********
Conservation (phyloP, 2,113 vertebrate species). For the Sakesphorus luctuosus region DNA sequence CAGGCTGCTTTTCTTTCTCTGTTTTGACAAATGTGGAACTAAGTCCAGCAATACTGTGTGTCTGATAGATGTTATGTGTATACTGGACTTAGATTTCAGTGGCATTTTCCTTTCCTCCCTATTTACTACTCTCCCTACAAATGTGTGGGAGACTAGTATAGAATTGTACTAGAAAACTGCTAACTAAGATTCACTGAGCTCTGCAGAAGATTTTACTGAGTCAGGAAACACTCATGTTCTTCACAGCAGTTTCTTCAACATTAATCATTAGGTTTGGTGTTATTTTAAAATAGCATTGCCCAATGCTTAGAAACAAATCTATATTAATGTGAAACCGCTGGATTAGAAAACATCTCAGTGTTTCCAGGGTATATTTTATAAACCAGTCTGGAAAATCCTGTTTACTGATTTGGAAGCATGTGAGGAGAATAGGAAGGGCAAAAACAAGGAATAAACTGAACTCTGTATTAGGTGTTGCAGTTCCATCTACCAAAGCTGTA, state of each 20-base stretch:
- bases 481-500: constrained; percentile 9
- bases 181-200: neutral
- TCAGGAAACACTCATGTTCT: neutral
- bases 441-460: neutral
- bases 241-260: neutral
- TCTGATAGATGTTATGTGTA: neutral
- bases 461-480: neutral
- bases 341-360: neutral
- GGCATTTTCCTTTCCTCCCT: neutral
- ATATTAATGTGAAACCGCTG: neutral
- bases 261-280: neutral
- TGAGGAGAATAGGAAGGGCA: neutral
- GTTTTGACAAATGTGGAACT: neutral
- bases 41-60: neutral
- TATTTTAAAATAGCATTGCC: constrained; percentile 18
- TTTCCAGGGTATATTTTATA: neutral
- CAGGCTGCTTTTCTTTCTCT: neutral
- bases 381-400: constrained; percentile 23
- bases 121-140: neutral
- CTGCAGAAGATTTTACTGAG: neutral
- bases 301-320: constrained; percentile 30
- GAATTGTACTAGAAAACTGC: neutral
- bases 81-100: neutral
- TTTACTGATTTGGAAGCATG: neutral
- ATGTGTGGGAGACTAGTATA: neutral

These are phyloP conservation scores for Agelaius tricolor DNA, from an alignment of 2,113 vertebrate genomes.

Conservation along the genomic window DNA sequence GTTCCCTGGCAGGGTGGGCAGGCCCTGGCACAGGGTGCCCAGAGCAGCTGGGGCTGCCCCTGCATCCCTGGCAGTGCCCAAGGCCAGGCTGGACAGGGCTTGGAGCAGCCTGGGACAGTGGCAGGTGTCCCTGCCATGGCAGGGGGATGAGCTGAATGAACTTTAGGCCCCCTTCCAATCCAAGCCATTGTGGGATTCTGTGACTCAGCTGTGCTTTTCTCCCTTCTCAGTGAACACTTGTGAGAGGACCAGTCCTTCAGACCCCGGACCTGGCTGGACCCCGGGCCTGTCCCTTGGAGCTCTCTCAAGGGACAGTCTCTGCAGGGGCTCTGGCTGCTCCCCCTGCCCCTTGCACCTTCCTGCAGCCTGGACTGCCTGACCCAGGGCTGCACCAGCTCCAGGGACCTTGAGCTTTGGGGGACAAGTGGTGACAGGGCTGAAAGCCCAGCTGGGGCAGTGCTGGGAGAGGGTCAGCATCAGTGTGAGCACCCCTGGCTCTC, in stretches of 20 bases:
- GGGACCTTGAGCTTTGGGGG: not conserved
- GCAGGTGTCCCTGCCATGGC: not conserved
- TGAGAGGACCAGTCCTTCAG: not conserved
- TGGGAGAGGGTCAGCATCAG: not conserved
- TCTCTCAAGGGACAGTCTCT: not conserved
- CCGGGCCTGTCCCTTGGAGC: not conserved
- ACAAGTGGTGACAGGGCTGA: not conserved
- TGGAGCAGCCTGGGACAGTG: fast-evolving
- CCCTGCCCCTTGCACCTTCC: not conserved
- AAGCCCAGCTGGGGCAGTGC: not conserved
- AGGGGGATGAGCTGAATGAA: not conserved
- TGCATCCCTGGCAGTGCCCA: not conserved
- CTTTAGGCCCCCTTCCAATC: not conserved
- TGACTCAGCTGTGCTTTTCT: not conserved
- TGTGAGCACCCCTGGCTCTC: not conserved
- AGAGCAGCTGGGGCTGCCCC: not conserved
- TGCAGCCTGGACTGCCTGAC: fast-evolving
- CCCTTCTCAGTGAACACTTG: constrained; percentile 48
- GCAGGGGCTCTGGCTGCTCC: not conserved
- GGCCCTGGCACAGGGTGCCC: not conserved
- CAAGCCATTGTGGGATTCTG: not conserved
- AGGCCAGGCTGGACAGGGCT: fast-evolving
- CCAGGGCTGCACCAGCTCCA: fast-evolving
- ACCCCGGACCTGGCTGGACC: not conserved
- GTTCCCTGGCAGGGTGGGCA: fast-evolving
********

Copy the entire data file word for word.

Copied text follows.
Conservation (phyloP, 2,113 vertebrate species). For the Sakesphorus luctuosus region DNA sequence CAGGCTGCTTTTCTTTCTCTGTTTTGACAAATGTGGAACTAAGTCCAGCAATACTGTGTGTCTGATAGATGTTATGTGTATACTGGACTTAGATTTCAGTGGCATTTTCCTTTCCTCCCTATTTACTACTCTCCCTACAAATGTGTGGGAGACTAGTATAGAATTGTACTAGAAAACTGCTAACTAAGATTCACTGAGCTCTGCAGAAGATTTTACTGAGTCAGGAAACACTCATGTTCTTCACAGCAGTTTCTTCAACATTAATCATTAGGTTTGGTGTTATTTTAAAATAGCATTGCCCAATGCTTAGAAACAAATCTATATTAATGTGAAACCGCTGGATTAGAAAACATCTCAGTGTTTCCAGGGTATATTTTATAAACCAGTCTGGAAAATCCTGTTTACTGATTTGGAAGCATGTGAGGAGAATAGGAAGGGCAAAAACAAGGAATAAACTGAACTCTGTATTAGGTGTTGCAGTTCCATCTACCAAAGCTGTA, state of each 20-base stretch:
- bases 481-500: constrained; percentile 9
- bases 181-200: neutral
- TCAGGAAACACTCATGTTCT: neutral
- bases 441-460: neutral
- bases 241-260: neutral
- TCTGATAGATGTTATGTGTA: neutral
- bases 461-480: neutral
- bases 341-360: neutral
- GGCATTTTCCTTTCCTCCCT: neutral
- ATATTAATGTGAAACCGCTG: neutral
- bases 261-280: neutral
- TGAGGAGAATAGGAAGGGCA: neutral
- GTTTTGACAAATGTGGAACT: neutral
- bases 41-60: neutral
- TATTTTAAAATAGCATTGCC: constrained; percentile 18
- TTTCCAGGGTATATTTTATA: neutral
- CAGGCTGCTTTTCTTTCTCT: neutral
- bases 381-400: constrained; percentile 23
- bases 121-140: neutral
- CTGCAGAAGATTTTACTGAG: neutral
- bases 301-320: constrained; percentile 30
- GAATTGTACTAGAAAACTGC: neutral
- bases 81-100: neutral
- TTTACTGATTTGGAAGCATG: neutral
- ATGTGTGGGAGACTAGTATA: neutral

These are phyloP conservation scores for Agelaius tricolor DNA, from an alignment of 2,113 vertebrate genomes.

Conservation along the genomic window DNA sequence GTTCCCTGGCAGGGTGGGCAGGCCCTGGCACAGGGTGCCCAGAGCAGCTGGGGCTGCCCCTGCATCCCTGGCAGTGCCCAAGGCCAGGCTGGACAGGGCTTGGAGCAGCCTGGGACAGTGGCAGGTGTCCCTGCCATGGCAGGGGGATGAGCTGAATGAACTTTAGGCCCCCTTCCAATCCAAGCCATTGTGGGATTCTGTGACTCAGCTGTGCTTTTCTCCCTTCTCAGTGAACACTTGTGAGAGGACCAGTCCTTCAGACCCCGGACCTGGCTGGACCCCGGGCCTGTCCCTTGGAGCTCTCTCAAGGGACAGTCTCTGCAGGGGCTCTGGCTGCTCCCCCTGCCCCTTGCACCTTCCTGCAGCCTGGACTGCCTGACCCAGGGCTGCACCAGCTCCAGGGACCTTGAGCTTTGGGGGACAAGTGGTGACAGGGCTGAAAGCCCAGCTGGGGCAGTGCTGGGAGAGGGTCAGCATCAGTGTGAGCACCCCTGGCTCTC, in stretches of 20 bases:
- GGGACCTTGAGCTTTGGGGG: not conserved
- GCAGGTGTCCCTGCCATGGC: not conserved
- TGAGAGGACCAGTCCTTCAG: not conserved
- TGGGAGAGGGTCAGCATCAG: not conserved
- TCTCTCAAGGGACAGTCTCT: not conserved
- CCGGGCCTGTCCCTTGGAGC: not conserved
- ACAAGTGGTGACAGGGCTGA: not conserved
- TGGAGCAGCCTGGGACAGTG: fast-evolving
- CCCTGCCCCTTGCACCTTCC: not conserved
- AAGCCCAGCTGGGGCAGTGC: not conserved
- AGGGGGATGAGCTGAATGAA: not conserved
- TGCATCCCTGGCAGTGCCCA: not conserved
- CTTTAGGCCCCCTTCCAATC: not conserved
- TGACTCAGCTGTGCTTTTCT: not conserved
- TGTGAGCACCCCTGGCTCTC: not conserved
- AGAGCAGCTGGGGCTGCCCC: not conserved
- TGCAGCCTGGACTGCCTGAC: fast-evolving
- CCCTTCTCAGTGAACACTTG: constrained; percentile 48
- GCAGGGGCTCTGGCTGCTCC: not conserved
- GGCCCTGGCACAGGGTGCCC: not conserved
- CAAGCCATTGTGGGATTCTG: not conserved
- AGGCCAGGCTGGACAGGGCT: fast-evolving
- CCAGGGCTGCACCAGCTCCA: fast-evolving
- ACCCCGGACCTGGCTGGACC: not conserved
- GTTCCCTGGCAGGGTGGGCA: fast-evolving